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TCP Protocol: Slow Start

In the last post we explained the basic idea of using sequence and acknowledgement numbers to track how many bytes were sent and received. We also has encountered the term “slow start” and elaborated how TCP uses this concept on the server to send few segments of data to the …

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TCP Protocol: Flow Control

In the last two posts here and here, we have discussed how TCP stack initiates a TCP 3-way handshake and create the appropriate Transmission Control Block for the data to flow reliably. We knew that the main function of the 3-way handshaking is to exchange the sequence numbers, MSS, receive …

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TCP Protocol: TCP 3-way handshaking #2

In the last post, we have explained the TCP 3-way handshaking from an abstract point of view, and knew that one of the main functions of this handshaking is to exchange and synchronize some parameters for the TCP connection endpoints to facilitate its job. We also knew that two of …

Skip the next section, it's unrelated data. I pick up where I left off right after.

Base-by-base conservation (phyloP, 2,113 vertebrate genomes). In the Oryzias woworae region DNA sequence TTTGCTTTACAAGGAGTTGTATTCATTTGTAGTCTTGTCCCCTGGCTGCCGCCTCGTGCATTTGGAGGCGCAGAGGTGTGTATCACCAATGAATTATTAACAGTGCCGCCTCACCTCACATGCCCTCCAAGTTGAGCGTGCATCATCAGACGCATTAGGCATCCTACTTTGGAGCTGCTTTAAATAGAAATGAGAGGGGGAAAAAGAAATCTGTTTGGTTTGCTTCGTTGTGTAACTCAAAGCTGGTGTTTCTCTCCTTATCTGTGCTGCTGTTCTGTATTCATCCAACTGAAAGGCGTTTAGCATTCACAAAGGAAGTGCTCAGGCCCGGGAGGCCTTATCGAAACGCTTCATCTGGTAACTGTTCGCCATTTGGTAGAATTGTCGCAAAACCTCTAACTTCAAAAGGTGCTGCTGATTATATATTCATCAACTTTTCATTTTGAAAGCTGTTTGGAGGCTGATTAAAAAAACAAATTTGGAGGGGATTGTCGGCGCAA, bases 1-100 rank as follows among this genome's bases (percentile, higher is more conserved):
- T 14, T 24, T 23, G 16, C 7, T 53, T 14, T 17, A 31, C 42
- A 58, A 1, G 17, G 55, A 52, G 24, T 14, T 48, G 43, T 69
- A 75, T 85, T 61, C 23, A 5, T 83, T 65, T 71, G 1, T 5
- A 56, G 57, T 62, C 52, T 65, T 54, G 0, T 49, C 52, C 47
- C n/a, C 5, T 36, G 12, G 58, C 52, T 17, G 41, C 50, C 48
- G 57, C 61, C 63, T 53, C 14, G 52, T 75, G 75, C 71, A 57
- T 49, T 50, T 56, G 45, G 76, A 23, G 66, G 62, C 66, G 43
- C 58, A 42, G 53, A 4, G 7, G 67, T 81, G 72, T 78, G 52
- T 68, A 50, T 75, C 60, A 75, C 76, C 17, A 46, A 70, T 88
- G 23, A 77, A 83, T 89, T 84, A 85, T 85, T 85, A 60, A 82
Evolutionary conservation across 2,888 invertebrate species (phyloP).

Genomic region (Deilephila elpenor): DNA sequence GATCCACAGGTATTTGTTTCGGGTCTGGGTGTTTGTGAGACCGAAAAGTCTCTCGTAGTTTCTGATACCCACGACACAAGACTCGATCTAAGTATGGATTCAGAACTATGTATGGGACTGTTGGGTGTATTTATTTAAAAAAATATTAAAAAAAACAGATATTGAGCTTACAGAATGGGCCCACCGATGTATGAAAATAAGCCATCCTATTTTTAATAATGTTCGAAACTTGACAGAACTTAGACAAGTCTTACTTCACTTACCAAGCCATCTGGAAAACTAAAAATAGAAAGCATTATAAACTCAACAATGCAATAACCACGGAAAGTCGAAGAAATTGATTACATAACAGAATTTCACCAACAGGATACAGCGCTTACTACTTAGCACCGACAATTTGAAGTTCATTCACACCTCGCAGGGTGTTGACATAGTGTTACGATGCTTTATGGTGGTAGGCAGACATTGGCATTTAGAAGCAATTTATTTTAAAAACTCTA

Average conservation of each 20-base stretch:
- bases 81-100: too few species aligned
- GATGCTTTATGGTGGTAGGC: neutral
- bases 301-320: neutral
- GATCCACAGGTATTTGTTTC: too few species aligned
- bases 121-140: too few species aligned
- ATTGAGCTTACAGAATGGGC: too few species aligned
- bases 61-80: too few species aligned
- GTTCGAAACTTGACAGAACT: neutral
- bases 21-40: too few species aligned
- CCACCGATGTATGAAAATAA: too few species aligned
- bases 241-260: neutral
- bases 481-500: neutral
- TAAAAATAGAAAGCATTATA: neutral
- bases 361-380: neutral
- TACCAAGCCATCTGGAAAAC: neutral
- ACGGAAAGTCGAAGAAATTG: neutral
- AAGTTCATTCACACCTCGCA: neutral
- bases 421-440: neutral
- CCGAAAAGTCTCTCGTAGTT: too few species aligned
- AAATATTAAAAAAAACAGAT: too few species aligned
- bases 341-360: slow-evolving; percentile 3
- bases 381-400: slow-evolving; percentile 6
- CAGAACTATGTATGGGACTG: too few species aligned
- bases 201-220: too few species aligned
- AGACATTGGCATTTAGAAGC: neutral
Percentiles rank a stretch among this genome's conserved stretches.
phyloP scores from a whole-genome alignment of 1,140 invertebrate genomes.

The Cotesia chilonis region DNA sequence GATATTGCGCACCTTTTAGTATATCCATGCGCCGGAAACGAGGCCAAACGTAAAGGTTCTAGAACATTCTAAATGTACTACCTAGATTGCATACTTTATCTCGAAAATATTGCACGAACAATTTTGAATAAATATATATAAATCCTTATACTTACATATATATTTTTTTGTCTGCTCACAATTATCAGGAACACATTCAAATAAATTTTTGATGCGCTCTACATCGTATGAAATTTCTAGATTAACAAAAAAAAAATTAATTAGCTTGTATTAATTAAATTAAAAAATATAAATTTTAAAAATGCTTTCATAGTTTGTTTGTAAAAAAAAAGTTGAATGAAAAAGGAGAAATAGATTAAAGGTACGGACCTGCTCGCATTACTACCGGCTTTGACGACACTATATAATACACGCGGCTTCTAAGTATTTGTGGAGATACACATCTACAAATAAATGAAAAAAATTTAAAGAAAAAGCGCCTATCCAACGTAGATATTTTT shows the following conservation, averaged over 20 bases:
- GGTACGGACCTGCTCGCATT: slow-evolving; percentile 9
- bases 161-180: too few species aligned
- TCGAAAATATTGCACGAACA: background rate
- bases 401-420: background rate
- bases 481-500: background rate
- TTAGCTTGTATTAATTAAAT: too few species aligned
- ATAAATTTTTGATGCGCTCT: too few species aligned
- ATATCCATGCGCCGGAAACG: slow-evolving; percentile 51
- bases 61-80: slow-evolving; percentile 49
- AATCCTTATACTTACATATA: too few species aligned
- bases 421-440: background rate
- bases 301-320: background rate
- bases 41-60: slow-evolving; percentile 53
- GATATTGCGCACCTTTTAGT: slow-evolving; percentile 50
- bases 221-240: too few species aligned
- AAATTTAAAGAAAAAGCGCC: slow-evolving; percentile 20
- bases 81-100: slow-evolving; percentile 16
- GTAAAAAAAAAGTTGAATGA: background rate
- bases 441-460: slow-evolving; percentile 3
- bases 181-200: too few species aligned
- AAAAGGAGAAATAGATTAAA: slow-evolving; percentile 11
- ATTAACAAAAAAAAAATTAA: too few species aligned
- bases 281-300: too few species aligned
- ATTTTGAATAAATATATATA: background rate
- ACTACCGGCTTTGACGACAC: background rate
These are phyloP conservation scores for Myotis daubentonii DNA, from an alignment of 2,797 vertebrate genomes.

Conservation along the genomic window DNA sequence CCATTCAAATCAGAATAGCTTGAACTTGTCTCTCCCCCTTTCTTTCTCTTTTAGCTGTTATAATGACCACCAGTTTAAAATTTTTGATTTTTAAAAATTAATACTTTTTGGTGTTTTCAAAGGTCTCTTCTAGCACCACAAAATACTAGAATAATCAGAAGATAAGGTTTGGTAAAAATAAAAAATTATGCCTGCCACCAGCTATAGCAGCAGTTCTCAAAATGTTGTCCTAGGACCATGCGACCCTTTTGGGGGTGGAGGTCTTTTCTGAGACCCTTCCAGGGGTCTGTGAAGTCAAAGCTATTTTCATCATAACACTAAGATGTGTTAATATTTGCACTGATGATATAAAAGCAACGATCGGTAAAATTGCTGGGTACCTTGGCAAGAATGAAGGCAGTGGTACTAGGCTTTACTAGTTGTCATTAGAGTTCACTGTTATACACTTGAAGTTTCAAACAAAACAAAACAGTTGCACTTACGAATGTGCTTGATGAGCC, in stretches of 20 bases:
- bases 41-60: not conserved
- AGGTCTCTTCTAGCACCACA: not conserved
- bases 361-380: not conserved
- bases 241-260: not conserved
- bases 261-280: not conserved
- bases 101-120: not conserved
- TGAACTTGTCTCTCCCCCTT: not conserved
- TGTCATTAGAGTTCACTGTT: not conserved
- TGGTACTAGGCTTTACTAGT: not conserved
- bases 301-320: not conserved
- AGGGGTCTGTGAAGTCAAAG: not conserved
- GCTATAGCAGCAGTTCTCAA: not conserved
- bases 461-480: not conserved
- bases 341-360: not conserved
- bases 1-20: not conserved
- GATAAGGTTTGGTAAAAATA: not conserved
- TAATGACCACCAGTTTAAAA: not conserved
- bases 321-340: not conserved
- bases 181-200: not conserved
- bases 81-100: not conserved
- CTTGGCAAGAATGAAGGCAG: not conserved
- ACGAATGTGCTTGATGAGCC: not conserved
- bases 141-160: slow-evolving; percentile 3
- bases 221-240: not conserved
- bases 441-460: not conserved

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TCP Protocol: Three-way Handshake

We all know by now that the basic function of the TCP protocol is to send a stream of bytes that has no shape or fixed size over a network reliably to a receiver. We all also know that reliable delivery involves building a connection between two end-hosts, and this will …

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TCP Protocol: The Overview – Part1

One of the most important layers we – as network engineers – hate and avoid in the OSI reference model is the transport layer with its popular and dominant protocol; TCP. Most of network engineers abandoned diving into TCP protocol because they consider it a host-to-host communication protocol that usually works …

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Understand MTU and MRU – The Full Story

MTU or Maximum transmission unit is a topic that pops up every once in a while in different discussions. Although it’s a simple concept, it causes a lot of confusion specially for those who are new to the field. MTU typically becomes an issue of concern during network changes, like …

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